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HM Revenue and Customs Brief 09/12

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Issued: 21 March 2012

Excise duty: Changes to use of red diesel in private pleasure craft

Purpose of this brief

This brief gives information about changes to the procedures for the use of red diesel in private pleasure craft from 1 April 2012.

From 1 April 2012 legislation will make clear that the use of red diesel with full duty paid for propelling private pleasure craft is permitted under UK national legislation within UK waters. When red diesel is used outside UK waters it will be subject to any prohibitions and restrictions that apply in the waters of the Member State or country in whose waters it is used.

Who needs to read this?

Registered Dealers in Controlled Oils (RDCOs) who supply red diesel for private pleasure craft and private pleasure craft users.

Background

At the end of 2006 a UK derogation to the Energy Products Directive, permitting the use of rebated red diesel as fuel for propelling private pleasure craft expired and such fuel became subject to the full rate of duty.

A consultation exercise on options for implementing the new requirements resulted in overwhelming support from boat users and suppliers for the retention of red diesel. The reasons included the cost to suppliers and likely subsequent supply problems of installing a second supply stream if a switch to white was required and the fact that red diesel could continue to be used for domestic purposes on board at the rebated rate.

In November 2008 new procedures were introduced to allow the use of red diesel to propel private pleasure craft on condition that full duty is paid.

The European Commission has challenged the UK practice, maintaining that it contravenes the fiscal marking directive (95/60/EC) and that it makes it difficult for other Member States to control the improper use of marked oils, as marking usually indicates that the oil bears a rebated rate of excise duty. The changes being introduced aim to take account of the European Commission's concerns and minimise the risk of a successful legal challenge.

The changes clarify that the use of full duty paid red diesel for propelling private pleasure craft as permitted under UK legislation applies only to UK waters. This does not affect any prohibitions and restrictions that apply outside UK waters, including any prohibitions and restrictions under the law of another Member State which apply within the territorial waters of that Member State.

Informal consultation with a number of representative organisations has emphasised the importance to both suppliers and users of the continued use of red diesel rather than the use of white diesel.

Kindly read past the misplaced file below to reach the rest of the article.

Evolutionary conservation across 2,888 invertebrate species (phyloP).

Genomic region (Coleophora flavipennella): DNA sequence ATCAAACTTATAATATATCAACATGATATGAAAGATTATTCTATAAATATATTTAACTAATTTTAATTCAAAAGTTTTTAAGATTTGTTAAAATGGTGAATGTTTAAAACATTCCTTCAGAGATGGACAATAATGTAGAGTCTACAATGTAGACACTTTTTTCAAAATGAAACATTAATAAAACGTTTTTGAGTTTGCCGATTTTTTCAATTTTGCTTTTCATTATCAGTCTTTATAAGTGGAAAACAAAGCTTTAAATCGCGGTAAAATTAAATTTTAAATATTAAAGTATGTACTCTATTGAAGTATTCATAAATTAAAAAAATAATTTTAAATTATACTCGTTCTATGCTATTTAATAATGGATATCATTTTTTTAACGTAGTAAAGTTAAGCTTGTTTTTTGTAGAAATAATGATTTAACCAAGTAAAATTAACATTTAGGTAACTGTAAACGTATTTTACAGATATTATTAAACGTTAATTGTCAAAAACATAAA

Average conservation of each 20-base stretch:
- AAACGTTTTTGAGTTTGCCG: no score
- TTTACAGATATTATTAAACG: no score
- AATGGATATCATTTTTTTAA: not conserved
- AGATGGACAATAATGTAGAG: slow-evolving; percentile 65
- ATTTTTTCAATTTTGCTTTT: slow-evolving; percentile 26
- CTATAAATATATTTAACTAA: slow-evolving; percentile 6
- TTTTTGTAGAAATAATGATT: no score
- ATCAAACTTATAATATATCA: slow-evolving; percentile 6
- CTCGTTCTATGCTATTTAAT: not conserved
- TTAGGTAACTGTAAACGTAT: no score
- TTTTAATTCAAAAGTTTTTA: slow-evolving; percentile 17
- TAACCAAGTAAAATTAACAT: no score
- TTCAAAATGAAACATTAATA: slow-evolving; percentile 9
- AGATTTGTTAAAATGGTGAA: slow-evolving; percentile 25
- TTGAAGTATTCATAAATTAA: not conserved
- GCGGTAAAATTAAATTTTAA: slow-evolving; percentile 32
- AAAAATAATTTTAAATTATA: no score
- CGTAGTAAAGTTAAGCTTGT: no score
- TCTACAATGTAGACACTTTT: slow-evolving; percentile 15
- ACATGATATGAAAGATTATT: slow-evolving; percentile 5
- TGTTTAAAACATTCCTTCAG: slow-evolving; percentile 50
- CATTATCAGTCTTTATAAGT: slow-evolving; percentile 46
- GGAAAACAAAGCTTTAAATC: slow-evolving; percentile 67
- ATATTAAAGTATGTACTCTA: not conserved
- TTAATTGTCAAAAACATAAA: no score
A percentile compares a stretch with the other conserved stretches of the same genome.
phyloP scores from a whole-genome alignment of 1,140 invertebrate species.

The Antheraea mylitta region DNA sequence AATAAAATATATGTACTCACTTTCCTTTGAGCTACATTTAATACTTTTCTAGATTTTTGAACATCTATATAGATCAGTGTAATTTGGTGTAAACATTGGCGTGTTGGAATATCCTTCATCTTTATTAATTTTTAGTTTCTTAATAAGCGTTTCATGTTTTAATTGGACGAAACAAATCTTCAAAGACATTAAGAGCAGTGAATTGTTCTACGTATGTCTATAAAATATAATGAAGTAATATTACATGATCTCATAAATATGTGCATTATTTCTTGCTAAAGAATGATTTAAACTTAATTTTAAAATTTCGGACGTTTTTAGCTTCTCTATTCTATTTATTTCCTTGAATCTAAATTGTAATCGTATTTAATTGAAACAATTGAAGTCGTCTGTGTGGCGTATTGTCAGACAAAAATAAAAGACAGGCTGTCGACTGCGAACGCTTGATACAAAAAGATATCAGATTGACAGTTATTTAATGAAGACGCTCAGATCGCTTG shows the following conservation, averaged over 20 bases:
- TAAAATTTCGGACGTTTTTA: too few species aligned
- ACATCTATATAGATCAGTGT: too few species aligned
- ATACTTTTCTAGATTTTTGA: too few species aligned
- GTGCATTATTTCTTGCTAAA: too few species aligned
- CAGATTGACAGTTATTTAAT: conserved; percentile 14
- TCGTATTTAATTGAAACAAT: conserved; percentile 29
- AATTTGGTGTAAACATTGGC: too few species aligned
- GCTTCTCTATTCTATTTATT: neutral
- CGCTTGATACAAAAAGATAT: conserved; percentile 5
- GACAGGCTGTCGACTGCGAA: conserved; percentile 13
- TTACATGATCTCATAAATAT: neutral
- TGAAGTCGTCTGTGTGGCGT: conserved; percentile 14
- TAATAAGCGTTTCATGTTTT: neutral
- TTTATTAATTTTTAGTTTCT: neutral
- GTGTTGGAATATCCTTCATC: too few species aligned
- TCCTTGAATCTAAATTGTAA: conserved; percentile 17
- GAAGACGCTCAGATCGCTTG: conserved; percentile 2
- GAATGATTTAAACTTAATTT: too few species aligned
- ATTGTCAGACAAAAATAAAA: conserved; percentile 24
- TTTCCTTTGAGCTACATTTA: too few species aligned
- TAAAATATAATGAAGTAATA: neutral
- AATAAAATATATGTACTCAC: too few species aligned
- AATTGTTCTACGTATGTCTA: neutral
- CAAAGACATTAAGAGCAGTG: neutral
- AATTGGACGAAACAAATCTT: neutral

What are the changes?

Under the current arrangements any person purchasing red diesel for a private pleasure craft must make a declaration at the time of purchase of the proportion of fuel being used for propulsion purposes.

From 1 April 2012 the declaration will change to include an acknowledgement that the use of full duty paid red diesel to propel private pleasure craft is a UK procedure applicable to UK territorial waters under UK national legislation. Users must be aware that if full duty paid red diesel is used to propIssued 21 March 2011el pleasure craft within the territorial waters of another Member State they will be subject to the national legislation and consequently any prohibitions and restrictions of that Member State.

What is the declaration?

The wording of the required declaration is:

I declare that [ ]% of the fuel purchased will be used for propelling a private pleasure craft.

I am aware that the Hydrocarbon Oil Duties Act 1979, which permits the use of marked diesel to propel private pleasure craft, only applies within UK waters. I acknowledge that nothing in that Act, or the making of this declaration, affects any restrictions or prohibitions that may apply to the use of fuel for propelling private pleasure craft outside UK waters, including any restrictions or prohibitions under the law of another Member State that apply within the waters of that Member State.

Suppliers' responsibilities

Under the current procedures suppliers must retain a copy of the declaration in their records and this continues to be the case. There is no standard form for the declaration and suppliers should incorporate the declaration into their records in the most appropriate way.

There are no other changes to suppliers' obligations.

Purchasers' responsibilities

It remains the purchaser's responsibility to declare the proportion of fuel used for propelling the craft, and sign and date the declaration.

Purchasers are currently advised to retain evidence that they have made a declaration and paid duty on the fuel used for propulsion, in order to facilitateany checks that HMRC or the relevant authorities in other Member States wish to make. This continues to be the advice.

Timing

These changes come into effect on 1 April 2012. However, HMRC recognises that where, for example, suppliers have the declaration incorporated into pre-printed stationery, it may take suppliers some time to reflect the changes fully.

Notice 554 - Fuel used in private pleasure craft and for private pleasure flying will be amended.


About the Author

Crown Copyright 2012.

A licence is needed to reproduce this article and has been republished for educational / informational purposes only. Article reproduced by permission of HM Revenue & Customs.



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Article Published/Sorted/Amended on Scopulus 2012-03-22 15:08:18 in Tax Articles

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